Focus With recent declarations that tea might become the national drink, we dip into the piping hot debate
When Montek Singh Ahluwalia suggested that tea be made the national drink, Swati Cherukupalli almost spit her Horlicks out in shock and surprise. The 22-year-old fan of the milky sweet taste of Horlicks is visibly disturbed. “It's unfair, not everybody drinks tea,” she says. It's commonly known that people south of the Vindhyas prefer their filter kaapis. According to indiacoffee.org, consumption of coffee in the country has been growing at a steady pace and the per capita consumption of coffee is 75 grams. It has been also reported that Dairy giant Amul jumped right into the controversy by asking for milk to be the national drink.
Bengalis and Assamese mostly root for their ‘cha' and ‘sa'. Even in Bengali literature, the beauty of the Sunderbans is almost always complemented with a mention of tea. When you visit 30-year-old architect Debjani Roy's house, prepare to be offered a just-right cup of strong chai, dark brown, less milk and sugar. Spiralling out of ORG-India Tea Consumption Study, which declared that around 83 per cent of households in India consume tea and that it is the cheapest beverage in the world after water, the debate is growing. Shruti Sharma, college graduate, says, “I love my morning cup of tea but I don't understand this concept of having a national anything. It's tea, some people drink it, some people don't, it's stretching it a bit too far when you add a patriotic angle to everything.”
According to news reports, the drink will be accorded a national drink status by April 17 next year to coincide with the 212th birth anniversary of the first Assamese tea planter and Sepoy Mutiny leader Maniram Dewan. Rashmi Kumari, a social worker, expresses her indifference. “How does it even matter, why do we need to have national anything? It's not like I am going to drink more tea and less of coffee. Maybe it's a gimmick to boost tea sales. Apparently jalebi is the national sweet of our country. Does it matter? Pray tell,” she argues.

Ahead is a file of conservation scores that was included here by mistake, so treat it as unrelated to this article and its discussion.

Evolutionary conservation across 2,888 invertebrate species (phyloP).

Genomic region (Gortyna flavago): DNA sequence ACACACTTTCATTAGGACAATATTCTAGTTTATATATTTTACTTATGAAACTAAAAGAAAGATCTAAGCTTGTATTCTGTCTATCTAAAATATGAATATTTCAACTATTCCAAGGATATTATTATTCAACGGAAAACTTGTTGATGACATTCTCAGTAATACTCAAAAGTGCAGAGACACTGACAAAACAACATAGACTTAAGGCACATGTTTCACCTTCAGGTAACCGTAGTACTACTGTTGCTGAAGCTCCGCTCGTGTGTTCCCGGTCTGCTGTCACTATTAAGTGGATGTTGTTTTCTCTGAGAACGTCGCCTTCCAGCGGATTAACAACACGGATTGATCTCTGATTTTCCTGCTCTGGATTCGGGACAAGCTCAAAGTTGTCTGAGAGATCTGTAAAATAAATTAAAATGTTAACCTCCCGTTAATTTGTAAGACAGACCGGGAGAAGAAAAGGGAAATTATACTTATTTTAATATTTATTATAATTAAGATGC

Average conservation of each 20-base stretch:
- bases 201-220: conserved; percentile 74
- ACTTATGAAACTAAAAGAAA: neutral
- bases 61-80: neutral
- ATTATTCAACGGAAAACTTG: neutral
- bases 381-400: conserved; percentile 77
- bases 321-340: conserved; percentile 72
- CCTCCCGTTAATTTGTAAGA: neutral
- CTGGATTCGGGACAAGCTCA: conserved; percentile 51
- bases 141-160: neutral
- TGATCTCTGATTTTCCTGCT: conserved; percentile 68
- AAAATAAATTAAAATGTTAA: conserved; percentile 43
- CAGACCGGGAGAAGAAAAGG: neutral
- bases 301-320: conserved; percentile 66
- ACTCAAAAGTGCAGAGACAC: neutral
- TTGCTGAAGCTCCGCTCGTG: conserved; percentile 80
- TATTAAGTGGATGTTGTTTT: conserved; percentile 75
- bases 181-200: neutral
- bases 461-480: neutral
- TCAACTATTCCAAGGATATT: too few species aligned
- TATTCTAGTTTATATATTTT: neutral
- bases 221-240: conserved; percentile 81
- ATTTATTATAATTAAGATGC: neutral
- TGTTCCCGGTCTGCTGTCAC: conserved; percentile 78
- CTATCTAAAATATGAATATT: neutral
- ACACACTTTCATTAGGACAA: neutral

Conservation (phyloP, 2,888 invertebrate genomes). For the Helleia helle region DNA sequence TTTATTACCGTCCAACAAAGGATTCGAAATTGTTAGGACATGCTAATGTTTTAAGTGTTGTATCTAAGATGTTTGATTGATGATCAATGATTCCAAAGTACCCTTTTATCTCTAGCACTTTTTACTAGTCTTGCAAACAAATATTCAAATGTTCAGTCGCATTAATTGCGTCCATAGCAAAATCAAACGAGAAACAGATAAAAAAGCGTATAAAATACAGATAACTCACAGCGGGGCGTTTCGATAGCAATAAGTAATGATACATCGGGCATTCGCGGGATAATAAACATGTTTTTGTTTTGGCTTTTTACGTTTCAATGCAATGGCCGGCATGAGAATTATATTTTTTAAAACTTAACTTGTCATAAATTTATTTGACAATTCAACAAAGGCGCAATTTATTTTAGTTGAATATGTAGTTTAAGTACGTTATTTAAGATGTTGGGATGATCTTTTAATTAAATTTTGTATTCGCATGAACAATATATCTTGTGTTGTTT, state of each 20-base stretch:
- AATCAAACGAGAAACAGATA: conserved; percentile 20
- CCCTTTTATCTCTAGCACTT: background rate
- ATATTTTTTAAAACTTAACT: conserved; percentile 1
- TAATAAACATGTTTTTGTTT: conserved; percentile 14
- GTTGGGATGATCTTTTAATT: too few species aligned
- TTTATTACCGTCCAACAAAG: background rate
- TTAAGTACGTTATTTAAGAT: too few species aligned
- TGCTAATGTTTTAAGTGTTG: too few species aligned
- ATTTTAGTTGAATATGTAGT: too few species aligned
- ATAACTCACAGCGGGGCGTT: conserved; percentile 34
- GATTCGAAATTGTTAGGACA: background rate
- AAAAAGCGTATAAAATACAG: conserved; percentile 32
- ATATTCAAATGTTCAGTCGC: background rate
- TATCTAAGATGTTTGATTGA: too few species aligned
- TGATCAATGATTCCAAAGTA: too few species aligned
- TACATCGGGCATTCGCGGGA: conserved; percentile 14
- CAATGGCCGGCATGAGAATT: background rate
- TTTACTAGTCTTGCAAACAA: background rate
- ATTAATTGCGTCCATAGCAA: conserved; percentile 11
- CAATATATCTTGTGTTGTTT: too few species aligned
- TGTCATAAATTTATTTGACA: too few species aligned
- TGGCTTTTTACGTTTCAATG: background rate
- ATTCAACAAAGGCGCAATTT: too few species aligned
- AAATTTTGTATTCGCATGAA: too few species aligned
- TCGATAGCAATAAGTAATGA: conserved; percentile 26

Rashmi is not the only one in this war against the upcoming ‘pseudo' nationalist ventures. Rahul Tiwari, currently pursuing a Masters degree in Culture Studies, shares similar frustrations. He feels that it is just another way to push a political ideology: nationalism. “It is a reinvention of tradition to symbolise and represent the idea of one unified culture,” he adds. However, this whole debate boils up Suryadeep Chatterjee, born Bengali belonging to Assam. “As Assamese folk we are proud of our tea and if tea is getting nationalised and promoted I'll only be happy. Indigenous resources should be promoted,” he says. Anand Mallik, street photographer and visual communications student, wraps it up nicely. “What's Hyderabad famous for? Irani chais, not coffees, and what do you see the common man, migrant workers drinking at stalls on the road? Tea. So instead of lashing out against everything, join the movement and sip some chai,” he urges.
How does it even matter,
why do we need to have national anything?...